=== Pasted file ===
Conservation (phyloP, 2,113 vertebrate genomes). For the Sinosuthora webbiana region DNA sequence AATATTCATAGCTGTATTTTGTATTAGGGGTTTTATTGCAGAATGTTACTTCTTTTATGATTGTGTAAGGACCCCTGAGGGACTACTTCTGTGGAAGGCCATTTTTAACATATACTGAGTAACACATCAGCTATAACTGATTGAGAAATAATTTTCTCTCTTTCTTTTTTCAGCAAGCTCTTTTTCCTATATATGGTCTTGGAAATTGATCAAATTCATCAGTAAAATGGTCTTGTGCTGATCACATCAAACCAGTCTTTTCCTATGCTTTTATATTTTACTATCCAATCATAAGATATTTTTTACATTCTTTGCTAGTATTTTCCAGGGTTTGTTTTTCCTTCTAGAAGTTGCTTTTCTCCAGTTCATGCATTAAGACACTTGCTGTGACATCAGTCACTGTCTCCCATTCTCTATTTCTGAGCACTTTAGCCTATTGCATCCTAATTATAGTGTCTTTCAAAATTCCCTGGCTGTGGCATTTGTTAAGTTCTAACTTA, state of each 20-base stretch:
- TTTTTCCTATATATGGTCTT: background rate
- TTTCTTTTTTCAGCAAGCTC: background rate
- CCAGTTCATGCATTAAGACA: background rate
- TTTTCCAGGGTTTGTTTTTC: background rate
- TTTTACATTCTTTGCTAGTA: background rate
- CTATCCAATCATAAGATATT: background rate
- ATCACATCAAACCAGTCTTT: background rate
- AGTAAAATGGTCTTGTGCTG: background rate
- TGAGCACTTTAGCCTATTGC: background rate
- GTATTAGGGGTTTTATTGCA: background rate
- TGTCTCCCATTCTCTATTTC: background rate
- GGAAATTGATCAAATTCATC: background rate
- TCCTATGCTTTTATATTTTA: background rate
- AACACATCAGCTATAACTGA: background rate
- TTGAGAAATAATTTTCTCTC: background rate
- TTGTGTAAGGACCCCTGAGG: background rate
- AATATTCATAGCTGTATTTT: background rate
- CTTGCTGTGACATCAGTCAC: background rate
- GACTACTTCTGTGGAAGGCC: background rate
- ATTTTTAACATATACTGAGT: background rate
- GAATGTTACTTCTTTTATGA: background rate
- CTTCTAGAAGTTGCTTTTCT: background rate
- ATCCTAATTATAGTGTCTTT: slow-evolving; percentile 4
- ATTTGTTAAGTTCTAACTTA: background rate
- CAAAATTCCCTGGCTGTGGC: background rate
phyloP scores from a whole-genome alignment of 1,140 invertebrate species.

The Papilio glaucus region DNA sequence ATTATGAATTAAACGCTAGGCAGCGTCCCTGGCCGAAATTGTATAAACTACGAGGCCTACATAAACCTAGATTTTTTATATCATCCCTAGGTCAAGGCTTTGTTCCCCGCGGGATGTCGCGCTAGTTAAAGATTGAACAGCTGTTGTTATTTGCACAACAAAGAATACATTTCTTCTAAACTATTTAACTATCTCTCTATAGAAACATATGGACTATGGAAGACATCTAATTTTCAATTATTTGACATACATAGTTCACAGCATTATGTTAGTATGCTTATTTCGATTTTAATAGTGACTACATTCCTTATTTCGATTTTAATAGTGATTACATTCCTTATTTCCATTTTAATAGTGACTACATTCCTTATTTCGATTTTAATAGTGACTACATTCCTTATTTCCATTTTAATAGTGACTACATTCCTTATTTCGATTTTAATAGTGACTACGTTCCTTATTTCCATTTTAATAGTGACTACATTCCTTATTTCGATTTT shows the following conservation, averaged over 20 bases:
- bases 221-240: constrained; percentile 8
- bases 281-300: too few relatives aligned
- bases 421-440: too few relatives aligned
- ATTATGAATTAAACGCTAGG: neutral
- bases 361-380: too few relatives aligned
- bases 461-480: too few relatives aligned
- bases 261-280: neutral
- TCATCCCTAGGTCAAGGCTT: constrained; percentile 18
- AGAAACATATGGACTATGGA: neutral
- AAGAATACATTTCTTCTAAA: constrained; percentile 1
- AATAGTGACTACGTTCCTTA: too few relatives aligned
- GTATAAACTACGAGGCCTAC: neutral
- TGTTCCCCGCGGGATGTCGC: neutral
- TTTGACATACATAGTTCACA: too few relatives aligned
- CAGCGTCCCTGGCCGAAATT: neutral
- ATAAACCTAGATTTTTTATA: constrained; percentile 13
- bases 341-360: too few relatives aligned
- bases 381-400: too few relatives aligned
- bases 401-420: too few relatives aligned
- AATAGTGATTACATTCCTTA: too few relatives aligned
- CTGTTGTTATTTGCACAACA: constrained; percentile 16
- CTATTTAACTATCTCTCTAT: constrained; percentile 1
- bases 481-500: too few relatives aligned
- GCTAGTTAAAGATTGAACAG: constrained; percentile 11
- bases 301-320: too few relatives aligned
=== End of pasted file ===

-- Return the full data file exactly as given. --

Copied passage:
Conservation (phyloP, 2,113 vertebrate genomes). For the Sinosuthora webbiana region DNA sequence AATATTCATAGCTGTATTTTGTATTAGGGGTTTTATTGCAGAATGTTACTTCTTTTATGATTGTGTAAGGACCCCTGAGGGACTACTTCTGTGGAAGGCCATTTTTAACATATACTGAGTAACACATCAGCTATAACTGATTGAGAAATAATTTTCTCTCTTTCTTTTTTCAGCAAGCTCTTTTTCCTATATATGGTCTTGGAAATTGATCAAATTCATCAGTAAAATGGTCTTGTGCTGATCACATCAAACCAGTCTTTTCCTATGCTTTTATATTTTACTATCCAATCATAAGATATTTTTTACATTCTTTGCTAGTATTTTCCAGGGTTTGTTTTTCCTTCTAGAAGTTGCTTTTCTCCAGTTCATGCATTAAGACACTTGCTGTGACATCAGTCACTGTCTCCCATTCTCTATTTCTGAGCACTTTAGCCTATTGCATCCTAATTATAGTGTCTTTCAAAATTCCCTGGCTGTGGCATTTGTTAAGTTCTAACTTA, state of each 20-base stretch:
- TTTTTCCTATATATGGTCTT: background rate
- TTTCTTTTTTCAGCAAGCTC: background rate
- CCAGTTCATGCATTAAGACA: background rate
- TTTTCCAGGGTTTGTTTTTC: background rate
- TTTTACATTCTTTGCTAGTA: background rate
- CTATCCAATCATAAGATATT: background rate
- ATCACATCAAACCAGTCTTT: background rate
- AGTAAAATGGTCTTGTGCTG: background rate
- TGAGCACTTTAGCCTATTGC: background rate
- GTATTAGGGGTTTTATTGCA: background rate
- TGTCTCCCATTCTCTATTTC: background rate
- GGAAATTGATCAAATTCATC: background rate
- TCCTATGCTTTTATATTTTA: background rate
- AACACATCAGCTATAACTGA: background rate
- TTGAGAAATAATTTTCTCTC: background rate
- TTGTGTAAGGACCCCTGAGG: background rate
- AATATTCATAGCTGTATTTT: background rate
- CTTGCTGTGACATCAGTCAC: background rate
- GACTACTTCTGTGGAAGGCC: background rate
- ATTTTTAACATATACTGAGT: background rate
- GAATGTTACTTCTTTTATGA: background rate
- CTTCTAGAAGTTGCTTTTCT: background rate
- ATCCTAATTATAGTGTCTTT: slow-evolving; percentile 4
- ATTTGTTAAGTTCTAACTTA: background rate
- CAAAATTCCCTGGCTGTGGC: background rate
phyloP scores from a whole-genome alignment of 1,140 invertebrate species.

The Papilio glaucus region DNA sequence ATTATGAATTAAACGCTAGGCAGCGTCCCTGGCCGAAATTGTATAAACTACGAGGCCTACATAAACCTAGATTTTTTATATCATCCCTAGGTCAAGGCTTTGTTCCCCGCGGGATGTCGCGCTAGTTAAAGATTGAACAGCTGTTGTTATTTGCACAACAAAGAATACATTTCTTCTAAACTATTTAACTATCTCTCTATAGAAACATATGGACTATGGAAGACATCTAATTTTCAATTATTTGACATACATAGTTCACAGCATTATGTTAGTATGCTTATTTCGATTTTAATAGTGACTACATTCCTTATTTCGATTTTAATAGTGATTACATTCCTTATTTCCATTTTAATAGTGACTACATTCCTTATTTCGATTTTAATAGTGACTACATTCCTTATTTCCATTTTAATAGTGACTACATTCCTTATTTCGATTTTAATAGTGACTACGTTCCTTATTTCCATTTTAATAGTGACTACATTCCTTATTTCGATTTT shows the following conservation, averaged over 20 bases:
- bases 221-240: constrained; percentile 8
- bases 281-300: too few relatives aligned
- bases 421-440: too few relatives aligned
- ATTATGAATTAAACGCTAGG: neutral
- bases 361-380: too few relatives aligned
- bases 461-480: too few relatives aligned
- bases 261-280: neutral
- TCATCCCTAGGTCAAGGCTT: constrained; percentile 18
- AGAAACATATGGACTATGGA: neutral
- AAGAATACATTTCTTCTAAA: constrained; percentile 1
- AATAGTGACTACGTTCCTTA: too few relatives aligned
- GTATAAACTACGAGGCCTAC: neutral
- TGTTCCCCGCGGGATGTCGC: neutral
- TTTGACATACATAGTTCACA: too few relatives aligned
- CAGCGTCCCTGGCCGAAATT: neutral
- ATAAACCTAGATTTTTTATA: constrained; percentile 13
- bases 341-360: too few relatives aligned
- bases 381-400: too few relatives aligned
- bases 401-420: too few relatives aligned
- AATAGTGATTACATTCCTTA: too few relatives aligned
- CTGTTGTTATTTGCACAACA: constrained; percentile 16
- CTATTTAACTATCTCTCTAT: constrained; percentile 1
- bases 481-500: too few relatives aligned
- GCTAGTTAAAGATTGAACAG: constrained; percentile 11
- bases 301-320: too few relatives aligned